TBWA is the world's most creatively awarded network according to Gunn, followed by BBDO then DDB. Sweet hat-trick. Publicis Groupe claims the next two slots with Saatchi & Saatchi and Leo Burnett, and finally one of WPP's four creative networks - Ogilvy & Mather - makes it to number six, with JWT coming in at number nine.
Actually, when you think about it, these aren't bad rankings for either of the WPP giants (and even Grey scraped into the Top 20). JWT has been bounding up the table in recent years (from 15th in 2000). Mind you, if the new HSBC work (slashed of any of the warmth, style and humour of its Lowe-originated predecessor) is any reflection of the agency's new creative philosophy, then the chances of it leaping higher up the rankings are far from certain.
Meanwhile O&M, although it has slipped two places this year, makes a respectable showing that will surprise anyone who scrutinises only its European work; the Asian offices continue to be O&M's real creative powerhouse and shore up the network's creative credentials. But for the WPP chief executive, Sir Martin Sorrell, surveying the latest rankings will surely only add fuel to his reported concerns about the creative standards of his agencies. When the WPP network heads met recently in New York for an annual pow-wow with Sorrell, they were left in no doubt that improving creativity had to be a priority.
And nascent signs that WPP might be about to get itself a lean, keen creative micro-network in the form of United seem already to be crumbling. New York's Berlin Cameron - the creative heart-beat of United - has been WPP's most notable creative firepower over the past few years.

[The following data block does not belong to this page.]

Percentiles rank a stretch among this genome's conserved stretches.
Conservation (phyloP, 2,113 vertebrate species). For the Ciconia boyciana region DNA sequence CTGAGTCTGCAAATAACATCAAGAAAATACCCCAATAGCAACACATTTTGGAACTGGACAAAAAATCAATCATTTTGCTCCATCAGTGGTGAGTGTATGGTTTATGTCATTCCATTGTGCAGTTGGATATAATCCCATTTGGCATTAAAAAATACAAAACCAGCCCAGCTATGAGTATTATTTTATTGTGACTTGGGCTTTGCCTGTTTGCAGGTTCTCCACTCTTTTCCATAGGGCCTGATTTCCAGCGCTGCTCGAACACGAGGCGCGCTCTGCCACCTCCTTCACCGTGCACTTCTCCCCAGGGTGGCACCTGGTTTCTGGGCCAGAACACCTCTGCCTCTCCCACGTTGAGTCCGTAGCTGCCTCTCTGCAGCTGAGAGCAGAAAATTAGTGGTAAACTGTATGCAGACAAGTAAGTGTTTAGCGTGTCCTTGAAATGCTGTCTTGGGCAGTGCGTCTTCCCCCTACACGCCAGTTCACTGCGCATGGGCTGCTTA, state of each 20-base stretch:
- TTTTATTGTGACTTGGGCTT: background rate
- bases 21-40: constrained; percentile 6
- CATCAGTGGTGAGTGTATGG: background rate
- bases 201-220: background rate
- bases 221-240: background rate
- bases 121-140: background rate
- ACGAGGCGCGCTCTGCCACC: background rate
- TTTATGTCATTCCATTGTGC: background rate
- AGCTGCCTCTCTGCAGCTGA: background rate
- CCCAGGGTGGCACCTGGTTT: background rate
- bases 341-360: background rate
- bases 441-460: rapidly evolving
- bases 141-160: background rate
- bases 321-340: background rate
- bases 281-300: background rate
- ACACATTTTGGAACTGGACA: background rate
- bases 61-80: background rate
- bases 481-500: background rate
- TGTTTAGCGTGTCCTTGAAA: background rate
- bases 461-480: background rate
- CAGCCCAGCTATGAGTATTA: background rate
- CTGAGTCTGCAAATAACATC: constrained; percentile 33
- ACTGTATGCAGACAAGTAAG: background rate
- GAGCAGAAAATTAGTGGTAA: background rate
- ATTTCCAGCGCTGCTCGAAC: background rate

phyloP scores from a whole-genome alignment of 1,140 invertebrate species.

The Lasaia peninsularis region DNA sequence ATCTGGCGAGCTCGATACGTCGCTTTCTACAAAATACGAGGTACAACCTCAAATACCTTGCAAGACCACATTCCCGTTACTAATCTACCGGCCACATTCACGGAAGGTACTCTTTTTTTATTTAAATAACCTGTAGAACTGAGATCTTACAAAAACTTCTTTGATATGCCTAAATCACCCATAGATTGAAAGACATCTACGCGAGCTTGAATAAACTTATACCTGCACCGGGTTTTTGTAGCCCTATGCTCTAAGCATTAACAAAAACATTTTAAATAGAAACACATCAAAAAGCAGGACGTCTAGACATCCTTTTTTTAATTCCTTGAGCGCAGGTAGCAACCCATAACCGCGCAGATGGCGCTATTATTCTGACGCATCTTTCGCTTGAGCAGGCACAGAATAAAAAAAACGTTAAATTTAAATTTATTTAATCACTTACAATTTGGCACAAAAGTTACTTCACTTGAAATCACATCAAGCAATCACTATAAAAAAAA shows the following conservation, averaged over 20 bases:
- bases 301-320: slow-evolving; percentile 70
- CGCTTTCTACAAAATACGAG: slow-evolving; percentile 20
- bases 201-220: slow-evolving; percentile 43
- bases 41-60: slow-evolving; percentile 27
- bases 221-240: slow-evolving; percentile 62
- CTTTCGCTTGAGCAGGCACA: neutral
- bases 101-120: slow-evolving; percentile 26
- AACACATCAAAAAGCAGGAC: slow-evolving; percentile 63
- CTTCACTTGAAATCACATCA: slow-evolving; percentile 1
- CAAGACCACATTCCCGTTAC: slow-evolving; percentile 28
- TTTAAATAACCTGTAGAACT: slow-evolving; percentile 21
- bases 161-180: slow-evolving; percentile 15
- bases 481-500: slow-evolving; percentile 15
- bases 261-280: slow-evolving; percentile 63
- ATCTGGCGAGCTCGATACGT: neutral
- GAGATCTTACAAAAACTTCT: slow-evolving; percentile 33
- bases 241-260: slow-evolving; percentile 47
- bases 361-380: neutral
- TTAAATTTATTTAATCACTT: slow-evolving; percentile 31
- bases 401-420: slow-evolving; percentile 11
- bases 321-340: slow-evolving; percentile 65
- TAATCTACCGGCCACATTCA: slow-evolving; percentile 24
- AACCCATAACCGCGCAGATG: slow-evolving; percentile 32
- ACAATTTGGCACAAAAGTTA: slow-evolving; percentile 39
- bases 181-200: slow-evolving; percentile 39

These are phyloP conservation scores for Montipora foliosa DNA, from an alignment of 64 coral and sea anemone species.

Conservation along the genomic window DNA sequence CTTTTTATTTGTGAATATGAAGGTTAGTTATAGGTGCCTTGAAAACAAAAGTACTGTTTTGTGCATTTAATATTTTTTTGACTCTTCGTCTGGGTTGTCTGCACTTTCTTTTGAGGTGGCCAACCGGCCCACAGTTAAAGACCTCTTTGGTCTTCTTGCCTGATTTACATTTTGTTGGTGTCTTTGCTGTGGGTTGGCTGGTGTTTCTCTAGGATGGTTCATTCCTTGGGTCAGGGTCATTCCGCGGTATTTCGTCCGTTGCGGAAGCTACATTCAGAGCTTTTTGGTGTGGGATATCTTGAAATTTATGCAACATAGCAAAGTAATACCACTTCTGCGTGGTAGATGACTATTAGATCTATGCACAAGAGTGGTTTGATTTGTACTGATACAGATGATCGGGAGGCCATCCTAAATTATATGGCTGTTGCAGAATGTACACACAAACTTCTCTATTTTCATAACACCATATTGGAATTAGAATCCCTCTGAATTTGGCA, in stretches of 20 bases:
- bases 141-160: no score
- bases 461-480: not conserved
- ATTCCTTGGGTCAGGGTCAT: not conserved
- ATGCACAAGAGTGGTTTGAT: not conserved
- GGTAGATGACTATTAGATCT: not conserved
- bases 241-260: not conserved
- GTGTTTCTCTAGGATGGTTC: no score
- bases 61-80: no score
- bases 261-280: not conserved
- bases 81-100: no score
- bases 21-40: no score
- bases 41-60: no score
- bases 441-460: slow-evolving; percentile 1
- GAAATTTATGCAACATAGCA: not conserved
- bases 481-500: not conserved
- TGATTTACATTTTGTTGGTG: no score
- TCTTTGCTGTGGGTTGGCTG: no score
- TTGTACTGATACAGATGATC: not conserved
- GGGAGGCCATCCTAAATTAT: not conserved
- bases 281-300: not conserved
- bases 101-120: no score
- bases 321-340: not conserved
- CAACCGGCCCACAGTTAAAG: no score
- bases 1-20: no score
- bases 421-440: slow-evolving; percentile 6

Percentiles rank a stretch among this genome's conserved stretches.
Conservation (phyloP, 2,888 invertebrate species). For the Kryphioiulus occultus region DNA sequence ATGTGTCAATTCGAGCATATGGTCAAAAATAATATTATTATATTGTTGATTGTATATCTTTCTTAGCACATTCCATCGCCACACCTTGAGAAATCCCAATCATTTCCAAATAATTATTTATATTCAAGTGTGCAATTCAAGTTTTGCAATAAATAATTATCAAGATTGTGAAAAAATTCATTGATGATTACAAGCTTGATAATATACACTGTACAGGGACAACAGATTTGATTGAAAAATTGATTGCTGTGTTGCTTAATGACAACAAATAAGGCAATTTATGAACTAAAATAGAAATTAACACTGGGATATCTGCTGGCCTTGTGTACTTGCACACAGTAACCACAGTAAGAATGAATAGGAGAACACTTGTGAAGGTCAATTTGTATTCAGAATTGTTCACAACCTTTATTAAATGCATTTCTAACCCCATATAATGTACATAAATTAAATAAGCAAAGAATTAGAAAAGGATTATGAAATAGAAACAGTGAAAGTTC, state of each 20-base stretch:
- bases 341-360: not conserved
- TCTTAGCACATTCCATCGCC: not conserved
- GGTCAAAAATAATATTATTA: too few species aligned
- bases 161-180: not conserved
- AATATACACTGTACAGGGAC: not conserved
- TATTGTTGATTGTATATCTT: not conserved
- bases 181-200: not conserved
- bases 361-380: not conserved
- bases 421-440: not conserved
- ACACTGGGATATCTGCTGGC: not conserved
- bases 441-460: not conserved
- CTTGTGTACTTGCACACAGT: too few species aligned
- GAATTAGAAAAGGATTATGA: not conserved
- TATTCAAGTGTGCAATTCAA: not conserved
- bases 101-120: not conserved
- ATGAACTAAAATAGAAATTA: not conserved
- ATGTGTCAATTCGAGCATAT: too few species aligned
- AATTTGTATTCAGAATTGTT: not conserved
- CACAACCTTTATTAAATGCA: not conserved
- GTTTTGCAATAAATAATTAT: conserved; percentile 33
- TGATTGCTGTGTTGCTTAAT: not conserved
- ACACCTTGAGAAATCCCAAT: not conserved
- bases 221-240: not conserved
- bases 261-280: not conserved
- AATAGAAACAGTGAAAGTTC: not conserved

Perhaps that over-reliance, and the pressure it has put on Andy Berlin and his creative team, might explain the agency's recent dire performance.
First, the agency lost Coke in North America, then last week it was ditched by Samsung. Now United's hold on its founding Alfa Romeo account is apparently shaky.
WPP is perhaps the most formidable opponent internationally when it comes to offering a package of marketing services solutions. In fact, WPP has been so successful in this that perhaps its individual networks have not had to face up to their own creative inadequacies quite as soberly as they otherwise might.
But big international clients are increasingly putting at least as much emphasis on creativity as on global client servicing or seamless international integration. Unilever gave Omo to Bartle Bogle Hegarty; Procter & Gamble has said it will now place serious emphasis on creative awards when apportioning its accounts.
With Omnicom now trying to take on WPP with its own vision of integration - turning each of its creative networks into mini holding companies offering integrated solutions - WPP desperately needs to increase its creative impetus. For all that WPP is a fully-rounded marketing services operation, it is still the creative agencies that have the ability to leverage client relationships through the line and across borders. At the moment, they seem to be the weak link in the WPP chain.
Every now and then a rumour so delicious - seemingly ridiculous, even - wriggles out that cannot be substantiated yet certainly deserves to be shared. The latest concerns Omnicom and McCann Erickson. The rumour goes that Omnicom has a pre-nup with some of Interpublic's shareholders that if there's the chance of breaking up the IPG assets, then Omnicom will sail in and snap up McCann and Universal. Now that really would give WPP something to think about.